The decisions you make in the design process can have a long-term financial impact.
We use life cycle cost analyses to help our clients balance the long-term costs of building ownership with their project’s budget. The goal is to help you get the most value from your project and help you save money in the long run.
To help you prepare for the design process, we are breaking down three types of long-term costs you should consider at the start of your building project:
- Equipment costs
- Material costs
- Personnel costs
After reading, you will better understand the types of costs you will encounter over a building’s lifetime, helping you determine your long-term priorities.
Defining Life Cycle Costs
In the world of architecture and construction, “life cycle costs” refer to the total cost of building ownership throughout its lifetime. Beyond construction and project costs, there are many costs associated with building ownership, including:
- Utility costs
- Maintenance costs
- Repair and replacement costs
- Personnel costs
Long-term costs often outweigh the initial cost of design and construction. A federal government study finds that design and construction only make up 2% of the total cost of building ownership over 30 years.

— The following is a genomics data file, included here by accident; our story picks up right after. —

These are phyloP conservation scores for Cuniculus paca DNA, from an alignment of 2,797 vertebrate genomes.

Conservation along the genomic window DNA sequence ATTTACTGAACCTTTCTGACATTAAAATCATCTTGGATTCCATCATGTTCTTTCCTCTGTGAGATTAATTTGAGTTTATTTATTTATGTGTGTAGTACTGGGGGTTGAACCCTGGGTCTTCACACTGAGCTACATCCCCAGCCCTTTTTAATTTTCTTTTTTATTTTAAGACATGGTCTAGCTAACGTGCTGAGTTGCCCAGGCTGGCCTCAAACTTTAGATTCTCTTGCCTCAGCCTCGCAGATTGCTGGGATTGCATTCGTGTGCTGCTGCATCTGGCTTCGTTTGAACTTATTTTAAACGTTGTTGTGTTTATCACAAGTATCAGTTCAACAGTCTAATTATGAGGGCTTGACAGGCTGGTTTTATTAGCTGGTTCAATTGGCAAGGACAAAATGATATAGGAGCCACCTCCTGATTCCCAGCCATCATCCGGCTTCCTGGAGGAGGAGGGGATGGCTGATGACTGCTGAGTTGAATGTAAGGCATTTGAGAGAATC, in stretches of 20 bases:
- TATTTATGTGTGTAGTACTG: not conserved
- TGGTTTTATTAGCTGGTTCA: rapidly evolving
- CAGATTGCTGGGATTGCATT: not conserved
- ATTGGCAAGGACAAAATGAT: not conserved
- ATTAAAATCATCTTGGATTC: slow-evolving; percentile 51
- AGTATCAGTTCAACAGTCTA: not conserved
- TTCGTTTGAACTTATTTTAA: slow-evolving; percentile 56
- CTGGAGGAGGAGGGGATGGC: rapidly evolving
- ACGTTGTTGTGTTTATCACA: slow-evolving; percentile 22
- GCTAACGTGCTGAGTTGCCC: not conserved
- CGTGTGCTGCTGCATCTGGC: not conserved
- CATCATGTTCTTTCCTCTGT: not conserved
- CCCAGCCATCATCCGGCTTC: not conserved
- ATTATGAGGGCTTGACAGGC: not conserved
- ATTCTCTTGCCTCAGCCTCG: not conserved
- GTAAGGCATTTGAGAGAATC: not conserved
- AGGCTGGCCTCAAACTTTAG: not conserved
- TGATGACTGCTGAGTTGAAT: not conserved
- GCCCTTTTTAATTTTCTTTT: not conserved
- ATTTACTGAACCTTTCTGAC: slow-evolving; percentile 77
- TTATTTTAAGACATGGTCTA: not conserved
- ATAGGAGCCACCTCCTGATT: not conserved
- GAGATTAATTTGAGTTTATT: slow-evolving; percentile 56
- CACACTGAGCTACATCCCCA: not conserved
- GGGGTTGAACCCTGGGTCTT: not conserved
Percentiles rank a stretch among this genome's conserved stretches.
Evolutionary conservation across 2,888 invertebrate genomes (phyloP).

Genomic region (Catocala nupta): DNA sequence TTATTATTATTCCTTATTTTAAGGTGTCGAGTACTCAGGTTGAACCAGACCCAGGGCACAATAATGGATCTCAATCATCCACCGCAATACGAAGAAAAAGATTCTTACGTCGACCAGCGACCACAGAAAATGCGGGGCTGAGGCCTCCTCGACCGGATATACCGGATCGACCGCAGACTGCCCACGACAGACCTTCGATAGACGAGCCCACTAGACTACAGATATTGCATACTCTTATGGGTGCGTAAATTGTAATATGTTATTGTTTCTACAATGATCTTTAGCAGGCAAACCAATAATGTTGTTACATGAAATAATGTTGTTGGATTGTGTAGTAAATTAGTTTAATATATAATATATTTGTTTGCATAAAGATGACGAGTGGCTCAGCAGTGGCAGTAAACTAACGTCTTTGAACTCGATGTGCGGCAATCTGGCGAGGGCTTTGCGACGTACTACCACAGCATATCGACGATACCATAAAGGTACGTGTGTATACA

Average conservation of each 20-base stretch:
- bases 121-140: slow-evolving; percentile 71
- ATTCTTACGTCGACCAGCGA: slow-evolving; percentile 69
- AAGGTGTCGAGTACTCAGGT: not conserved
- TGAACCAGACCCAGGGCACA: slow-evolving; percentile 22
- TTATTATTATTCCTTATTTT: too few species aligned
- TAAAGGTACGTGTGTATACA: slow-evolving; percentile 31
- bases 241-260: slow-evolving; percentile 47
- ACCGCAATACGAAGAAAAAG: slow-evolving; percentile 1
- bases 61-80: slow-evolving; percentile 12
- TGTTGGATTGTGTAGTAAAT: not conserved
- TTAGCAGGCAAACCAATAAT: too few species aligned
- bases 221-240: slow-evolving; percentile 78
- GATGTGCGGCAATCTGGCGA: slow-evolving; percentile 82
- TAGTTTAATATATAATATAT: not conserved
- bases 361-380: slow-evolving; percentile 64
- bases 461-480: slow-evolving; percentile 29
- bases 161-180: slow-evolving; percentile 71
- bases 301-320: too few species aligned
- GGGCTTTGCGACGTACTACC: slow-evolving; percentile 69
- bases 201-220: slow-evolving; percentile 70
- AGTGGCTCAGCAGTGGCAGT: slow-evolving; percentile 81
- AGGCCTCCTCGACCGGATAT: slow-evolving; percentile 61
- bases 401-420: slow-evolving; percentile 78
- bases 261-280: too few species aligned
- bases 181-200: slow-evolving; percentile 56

Thoughtful design can reduce some of the long-term costs you encounter. Investing in quality systems and materials can help your building operate more efficiently, saving you money over the building’s lifetime.
Three Types of Long-Term Costs
If you are wanting to reduce the long-term costs are building ownership, be sure to think about your long-term goals. For some, an efficient mechanical system and low utility costs may be the top priority. For others, low-maintenance, durable materials may take precedence.
Below, we’ll discuss each type of cost to help you determine which is the greatest priority for your project.
1. Equipment Costs
Your building’s equipment—including its mechanical and electrical systems—can have a long-term cost impact. Investing in high-quality, efficient systems can significantly reduce your energy consumption. Alternatively, less efficient systems can increase your utility costs.
Maintaining or replacing equipment can also be costly. Some systems have a longer lifespan than others, so it’s important to think about replacement costs during design.
Equipment costs will matter more to some building owners than others. For example, publicly funded projects like public schools or municipal buildings are often required to purchase the most efficient mechanical system. Although an efficient system has a higher initial cost, it saves taxpayers in the long run.
For some, long-term energy efficiency is a lower priority. If you are planning on selling the property before the system needs to be replaced, you may choose a less expensive option.
If you are considering this route, keep your property’s resale value in mind. A highly efficient mechanical or electrical system can improve your building’s value and attract potential buyers.
2. Material Costs